NASA Jet Propulsion Laboratory (JPL) 2022 Intern
Hear about Vivek’s experience on the NASA JPL remote internship programme.
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Vivek was selected by NASA JPL from a shortlist of high-achieving students who applied for the New Zealand Space Scholarship. Vivek’s engineering degree from the University of Auckland and current PhD research on operations and quantum computing put him at the top of that list.
Vivek Katial on mission operations, machine learning and donut catch-ups
What projects you have been working on at JPL?
I worked on two primary projects:
One was the Advanced Multi-Mission Operations System, or AMMOS, an operating system that controls mission operations and data processing capabilities for over 50 NASA missions. One of the core capabilities of AMMOS is the AMMOS Instrumentation Toolkit (AIT) -- it runs the server which manages the telemetry uplink/downlink and sequencing for JPL International Space Station and CubeSat Missions. I was working on enabling mission teams to leverage automated deployments of AIT using cloud resources on AWS. I was improving the existing automated deployment pipeline for AIT to increase its usability and maintainability.
The second project I worked on was a research project that involved measuring Extreme Precision Radial Velocities using Deep Learning. This research is used to improve the identification of exoplanets in other stellar systems. Stellar activity is a very difficult problem due to its complexity, but it must be overcome if we are to find Earth-like planets around sun-like stars using radial velocities. Using machine learning we can produce more accurate measurements of these radial velocities. My work involved improving the experimentation architecture the team was using to leverage G, investigating different architectures for neural networks and lastly, improving the error analysis.
What makes a JPL internship different and what was your experience?
The work itself is actually quite similar to what you might experience in a technology company -- writing code, fixing bugs, working on new features etc.
But the remaining 10-20% of work, when you think about the context -- its quite remarkable. It makes the problems you're working on so much more interesting, it also reminds you how lucky you are to have the opportunity to be the tiniest piece of the big puzzle. It really humbles you!
I also want to highlight the people at JPL -- there is a strong culture of collaboration, and feedback but also technical excellence. Despite the scale and scope of the projects people are working on, there are very few egos and although the bar is very high for technical work, everyone I engaged with was invested in your growth. From small things like giving feedback on how to improve your code to general feedback on how to make the most out of your time -- you get the feeling people actually care about you and are making sure you have a great experience. JPL has clearly invested a lot of time and thinking in building a healthy, inclusive but high-performing culture.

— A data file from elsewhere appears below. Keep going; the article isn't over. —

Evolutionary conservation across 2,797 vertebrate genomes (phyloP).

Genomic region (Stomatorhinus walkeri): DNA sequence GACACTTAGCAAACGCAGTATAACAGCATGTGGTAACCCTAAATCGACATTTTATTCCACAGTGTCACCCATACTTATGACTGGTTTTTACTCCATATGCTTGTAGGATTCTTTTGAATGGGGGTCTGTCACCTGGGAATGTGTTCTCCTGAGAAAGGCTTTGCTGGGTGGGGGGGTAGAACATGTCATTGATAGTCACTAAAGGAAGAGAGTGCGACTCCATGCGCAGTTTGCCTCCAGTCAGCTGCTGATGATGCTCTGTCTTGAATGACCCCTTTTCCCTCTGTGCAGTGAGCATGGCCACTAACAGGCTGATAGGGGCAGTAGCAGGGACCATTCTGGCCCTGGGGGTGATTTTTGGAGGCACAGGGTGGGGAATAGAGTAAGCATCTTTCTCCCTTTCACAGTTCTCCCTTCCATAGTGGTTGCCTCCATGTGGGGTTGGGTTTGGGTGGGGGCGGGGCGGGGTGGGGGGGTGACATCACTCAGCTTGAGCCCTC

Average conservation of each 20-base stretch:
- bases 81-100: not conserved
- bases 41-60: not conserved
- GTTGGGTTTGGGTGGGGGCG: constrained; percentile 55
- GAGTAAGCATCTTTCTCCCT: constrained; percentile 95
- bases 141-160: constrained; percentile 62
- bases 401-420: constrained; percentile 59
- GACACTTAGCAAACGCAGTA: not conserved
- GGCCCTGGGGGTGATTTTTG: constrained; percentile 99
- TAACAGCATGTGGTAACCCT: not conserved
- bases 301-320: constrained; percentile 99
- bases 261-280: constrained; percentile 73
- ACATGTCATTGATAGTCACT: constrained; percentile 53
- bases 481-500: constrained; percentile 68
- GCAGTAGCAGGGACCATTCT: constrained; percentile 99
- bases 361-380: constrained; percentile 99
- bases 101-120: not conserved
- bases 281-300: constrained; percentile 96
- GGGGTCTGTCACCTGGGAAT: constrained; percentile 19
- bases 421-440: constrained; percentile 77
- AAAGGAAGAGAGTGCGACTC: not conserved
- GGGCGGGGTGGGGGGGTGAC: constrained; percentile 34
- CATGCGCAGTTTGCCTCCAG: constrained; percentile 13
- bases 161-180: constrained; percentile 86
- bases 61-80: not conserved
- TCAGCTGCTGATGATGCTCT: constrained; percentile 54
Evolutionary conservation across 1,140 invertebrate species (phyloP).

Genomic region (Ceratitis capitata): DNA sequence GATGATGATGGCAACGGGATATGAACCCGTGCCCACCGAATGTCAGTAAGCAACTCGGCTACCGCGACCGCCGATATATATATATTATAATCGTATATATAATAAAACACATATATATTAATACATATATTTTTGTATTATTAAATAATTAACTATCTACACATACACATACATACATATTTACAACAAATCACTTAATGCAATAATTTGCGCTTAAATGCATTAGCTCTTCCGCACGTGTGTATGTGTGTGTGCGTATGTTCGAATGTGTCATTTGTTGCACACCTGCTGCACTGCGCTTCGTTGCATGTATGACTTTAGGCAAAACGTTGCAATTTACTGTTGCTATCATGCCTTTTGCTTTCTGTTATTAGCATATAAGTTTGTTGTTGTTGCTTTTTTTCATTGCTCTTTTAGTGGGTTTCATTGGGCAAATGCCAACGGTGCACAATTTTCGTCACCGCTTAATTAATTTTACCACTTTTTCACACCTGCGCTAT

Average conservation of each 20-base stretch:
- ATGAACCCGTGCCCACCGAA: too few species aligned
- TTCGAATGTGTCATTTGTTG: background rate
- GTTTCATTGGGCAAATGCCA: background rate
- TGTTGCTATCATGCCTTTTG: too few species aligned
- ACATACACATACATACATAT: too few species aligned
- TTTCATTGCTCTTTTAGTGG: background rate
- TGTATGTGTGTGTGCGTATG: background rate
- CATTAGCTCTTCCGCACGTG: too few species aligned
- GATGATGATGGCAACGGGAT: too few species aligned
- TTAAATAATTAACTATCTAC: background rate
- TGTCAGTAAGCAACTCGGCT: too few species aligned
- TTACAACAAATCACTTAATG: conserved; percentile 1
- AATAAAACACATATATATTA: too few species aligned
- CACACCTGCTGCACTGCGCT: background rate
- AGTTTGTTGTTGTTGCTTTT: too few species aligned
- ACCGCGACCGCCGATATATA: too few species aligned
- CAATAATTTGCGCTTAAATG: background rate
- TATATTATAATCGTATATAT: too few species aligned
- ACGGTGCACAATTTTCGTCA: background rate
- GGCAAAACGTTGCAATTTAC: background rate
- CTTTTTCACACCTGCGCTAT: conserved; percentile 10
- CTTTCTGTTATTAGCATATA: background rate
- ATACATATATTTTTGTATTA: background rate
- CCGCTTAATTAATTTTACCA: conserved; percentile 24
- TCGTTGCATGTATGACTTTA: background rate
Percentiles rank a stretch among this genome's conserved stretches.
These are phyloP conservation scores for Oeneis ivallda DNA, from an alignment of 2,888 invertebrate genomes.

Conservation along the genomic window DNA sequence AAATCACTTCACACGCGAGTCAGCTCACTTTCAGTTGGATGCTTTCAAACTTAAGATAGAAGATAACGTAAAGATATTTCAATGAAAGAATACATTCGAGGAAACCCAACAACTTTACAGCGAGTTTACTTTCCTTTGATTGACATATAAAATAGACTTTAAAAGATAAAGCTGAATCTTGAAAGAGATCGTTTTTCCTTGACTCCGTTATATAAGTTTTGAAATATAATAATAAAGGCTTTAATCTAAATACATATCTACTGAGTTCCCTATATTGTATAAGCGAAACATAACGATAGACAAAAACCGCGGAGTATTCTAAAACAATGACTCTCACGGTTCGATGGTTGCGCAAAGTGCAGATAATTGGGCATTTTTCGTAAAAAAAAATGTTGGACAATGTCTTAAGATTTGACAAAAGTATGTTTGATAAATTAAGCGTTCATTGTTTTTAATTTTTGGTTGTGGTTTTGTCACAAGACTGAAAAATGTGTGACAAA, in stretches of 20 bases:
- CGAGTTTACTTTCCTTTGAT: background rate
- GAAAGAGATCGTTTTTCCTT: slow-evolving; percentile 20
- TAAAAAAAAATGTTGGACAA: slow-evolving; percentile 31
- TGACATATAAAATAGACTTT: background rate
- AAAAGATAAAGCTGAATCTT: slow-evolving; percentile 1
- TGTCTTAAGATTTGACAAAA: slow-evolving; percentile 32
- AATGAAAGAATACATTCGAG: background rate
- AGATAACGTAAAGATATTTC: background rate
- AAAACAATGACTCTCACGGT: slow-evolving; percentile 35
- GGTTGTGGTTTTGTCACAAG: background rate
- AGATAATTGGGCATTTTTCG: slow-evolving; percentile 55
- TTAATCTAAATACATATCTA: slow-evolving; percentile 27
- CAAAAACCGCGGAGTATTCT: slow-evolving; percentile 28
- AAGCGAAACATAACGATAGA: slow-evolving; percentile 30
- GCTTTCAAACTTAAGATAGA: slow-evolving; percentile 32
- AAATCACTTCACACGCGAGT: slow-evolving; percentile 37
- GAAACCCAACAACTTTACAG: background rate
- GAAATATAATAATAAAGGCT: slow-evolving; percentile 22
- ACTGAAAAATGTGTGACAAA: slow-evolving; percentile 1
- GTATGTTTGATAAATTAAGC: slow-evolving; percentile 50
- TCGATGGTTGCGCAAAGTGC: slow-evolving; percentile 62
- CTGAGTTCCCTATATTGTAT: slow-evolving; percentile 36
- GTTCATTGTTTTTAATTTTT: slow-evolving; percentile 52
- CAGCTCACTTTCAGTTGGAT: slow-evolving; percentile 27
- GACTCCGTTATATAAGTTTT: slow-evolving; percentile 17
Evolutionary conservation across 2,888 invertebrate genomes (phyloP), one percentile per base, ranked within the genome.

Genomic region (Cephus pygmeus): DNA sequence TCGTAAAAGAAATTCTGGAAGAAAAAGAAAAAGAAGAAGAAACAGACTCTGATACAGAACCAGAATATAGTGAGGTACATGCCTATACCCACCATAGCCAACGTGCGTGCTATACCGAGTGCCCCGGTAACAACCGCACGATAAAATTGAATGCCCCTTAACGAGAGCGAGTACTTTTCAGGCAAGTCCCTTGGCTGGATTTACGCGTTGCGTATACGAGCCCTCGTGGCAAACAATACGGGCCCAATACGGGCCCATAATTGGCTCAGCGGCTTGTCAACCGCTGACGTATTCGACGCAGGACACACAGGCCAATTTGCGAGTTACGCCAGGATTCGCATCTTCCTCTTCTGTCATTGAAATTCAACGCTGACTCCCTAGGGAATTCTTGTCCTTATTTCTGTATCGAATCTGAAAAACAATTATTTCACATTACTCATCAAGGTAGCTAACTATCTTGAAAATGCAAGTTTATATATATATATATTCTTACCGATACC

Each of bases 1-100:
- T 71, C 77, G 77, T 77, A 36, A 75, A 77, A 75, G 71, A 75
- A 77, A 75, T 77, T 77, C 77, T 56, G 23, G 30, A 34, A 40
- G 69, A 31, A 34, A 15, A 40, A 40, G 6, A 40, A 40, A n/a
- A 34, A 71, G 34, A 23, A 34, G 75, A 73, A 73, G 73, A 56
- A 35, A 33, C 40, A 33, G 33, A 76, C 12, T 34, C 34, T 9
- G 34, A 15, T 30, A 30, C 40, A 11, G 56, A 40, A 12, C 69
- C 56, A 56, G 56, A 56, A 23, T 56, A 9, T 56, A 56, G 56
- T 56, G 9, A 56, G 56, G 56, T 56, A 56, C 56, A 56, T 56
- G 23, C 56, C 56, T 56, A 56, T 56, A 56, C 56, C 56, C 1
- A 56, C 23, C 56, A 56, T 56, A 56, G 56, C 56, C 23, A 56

Lastly, I was fortunate enough to get a chance to see the lab. It was INCREDIBLE -- something out of StarTrek or Interstellar. Checking out the buildings like mission control, learning about quirky traditions like JPL peanuts and seeing live assemblies from the high bay -- really made for an awe-inspiring experience.
When you're at the lab -- you need to make sure you chat with all the people you get the chance to chat with too.
What did you get out of the internship programme?
I think I've highlighted most of this above -- but I also learnt how big the scope of missions are at JPL and how truly cross-collaborative they are. Learning about the institution, and how missions are kicked off, managed and maintained was a unique experience. Meeting people at the lab, looking at all the different faciltiies and listening to the stories of engineers and scientists working on different missions was also an epic experience.
What advice do you have for future interns?
I think I probably wrote a bit too much already, but I would say for anyone doing the program next time -- talk to as many people at JPL as you can, especially at the start. People are lovely; and it’s a great way to learn about the institution and its way of working.
Leverage things like "donut" catchups on Slack to meet people across the lab, and ask your supervisor to introduce you to others (as early as possible). There are so many cool projects people are working on at JPL and if you can try and work on more than one, it really improves your overall experience.
If you can, go to the lab and immerse yourself in the JPL Campus -- its like a real science fiction movie.